If you’re a bride- or groom-to-be who’s had to move your wedding date, you’re in good company. Thousands of weddings have been put on the back burner as a result of the coronavirus pandemic. “As a result of the subsequent state mandates, couples have been left with no choice but to either severely scale back their wedding and elope, or postpone their special day altogether,” shares Kevin Dennis of Fantasy Sound Event Services in Livermore, California.
It’s an emotional time, to say the least, for couples put in this situation, especially when they had carefully chosen a wedding date and a season and prepared for that day. Heather Jones, Catering Sales Director at Wente Vineyards in Livermore, California urges these couples to remember that it’s okay to mourn the loss of their original wedding date and to realize that this is all out of their control. “All you can do from here is to focus on putting plans in place for a new date and stay organized and on-track with transferring everything over to your adjusted wedding date,” she says.
But if you had already been in the planning stages of your wedding at the onset of all this, chances are, you ordered plenty of wedding items that have your original date on them—and you’re probably wondering what you should do with those sentimental items. Luckily, planners are full of great ideas for reusing these sentimental items in a meaningful way. Read on to get inspired.
Turn favors into “thank yous”.
Wedding favors in particular can be tricky, especially if they’re customized and printed, notes Jones. “It can be difficult to part ways with favors that you can’t fix, but that doesn’t mean that you need to toss them simply because they have the wrong wedding date on them,” she says. “In an effort to keep the spirit alive, consider mailing them to your guests on your original date as a ‘thank you’ for being patient and helpful during the transition (for example, a custom koozie can pair well with their next Zoom happy hour!).”
DIY a gift box.
With some extra time on your hands, why not take on a DIY project of sorts using your old invitations. “Ask yourself: Is a fun or creative way to incorporate it into the new wedding celebration?” says Jones. She recommends cutting out the beautiful parts of your old wedding invitations and decoupaging the box you plan to use for guests to slip in greeting cards.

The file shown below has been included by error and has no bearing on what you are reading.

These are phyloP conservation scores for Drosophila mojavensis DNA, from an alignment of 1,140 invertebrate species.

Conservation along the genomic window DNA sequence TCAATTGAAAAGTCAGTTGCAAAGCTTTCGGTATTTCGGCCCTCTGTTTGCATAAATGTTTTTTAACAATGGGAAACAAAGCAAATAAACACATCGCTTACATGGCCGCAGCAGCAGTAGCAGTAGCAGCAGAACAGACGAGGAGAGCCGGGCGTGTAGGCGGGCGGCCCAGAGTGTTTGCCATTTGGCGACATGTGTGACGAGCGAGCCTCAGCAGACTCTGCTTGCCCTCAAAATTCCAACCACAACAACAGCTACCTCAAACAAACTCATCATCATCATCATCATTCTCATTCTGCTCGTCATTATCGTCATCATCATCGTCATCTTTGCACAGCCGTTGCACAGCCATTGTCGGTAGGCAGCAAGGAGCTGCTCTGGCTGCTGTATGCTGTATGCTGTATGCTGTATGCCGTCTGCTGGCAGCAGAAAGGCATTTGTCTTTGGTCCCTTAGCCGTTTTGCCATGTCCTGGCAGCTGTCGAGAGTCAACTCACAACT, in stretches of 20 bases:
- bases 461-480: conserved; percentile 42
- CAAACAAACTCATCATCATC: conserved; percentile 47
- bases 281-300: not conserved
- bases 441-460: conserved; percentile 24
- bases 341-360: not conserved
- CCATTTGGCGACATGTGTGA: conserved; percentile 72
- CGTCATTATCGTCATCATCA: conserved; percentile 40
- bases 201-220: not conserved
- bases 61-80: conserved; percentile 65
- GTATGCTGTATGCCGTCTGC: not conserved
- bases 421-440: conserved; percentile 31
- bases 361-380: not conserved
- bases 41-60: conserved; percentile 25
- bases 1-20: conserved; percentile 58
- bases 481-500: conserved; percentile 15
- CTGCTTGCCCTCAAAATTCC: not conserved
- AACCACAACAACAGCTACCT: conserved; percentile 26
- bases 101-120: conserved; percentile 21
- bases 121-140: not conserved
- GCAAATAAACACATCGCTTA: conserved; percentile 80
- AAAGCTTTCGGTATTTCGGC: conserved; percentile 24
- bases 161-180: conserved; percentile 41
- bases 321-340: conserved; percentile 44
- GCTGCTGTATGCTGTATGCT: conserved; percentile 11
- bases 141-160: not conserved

Offer your items for use by another couple.
Tommy Waters of The Renaissance in Richmond, Virginia recommends joining an online community on WeddingWire or Facebook with other couples who are planning all over the globe to potentially find a couple who may be using your wedding date. “If the items in question only have the date, and nothing else personal to identify them, it certainly wouldn't hurt to see if they can be sold to another couple who may be in a region where it's possible to host an intimate gathering,” he says.
Keep your original guest book.
There’s no reason to re-order every single wedding item. In fact, Dennis suggests paying homage to your original wedding date by keeping your personalized guest book. “You can display this at your postponed wedding and repurpose it with a new theme—perhaps encouraging guests to write some advice for your first year as a married couple, or what they were looking forward to most about your postponed wedding,” he says. “This makes for a perfect book of memories in addition to your traditional guest book.”
Make your old date part of your design.
Oleta Collins of Flourishing Art Design Studio in Bakersfield, California, recommends opting for a cheekier approach by having your old wedding date crossed out and the new one added in below. “Taking this lighter approach breaks the ice with your guests, who may feel like they should walk on eggshells about the postponement,” she says. “If you choose to take a lighthearted approach, it can really set the tone.”
Use your old items as home decor.
Your original wedding date is clearly still meaningful to you, so why not use the items to enhance our home decor? “You can create your tablescape and maybe even a small mock-up ceremony where you and your partner can exchange love letters with each other,” says Collins. “I have seen a few photographers offer FaceTime photo sessions, so that would be a great way to capture the day in a way that you can remember as well.”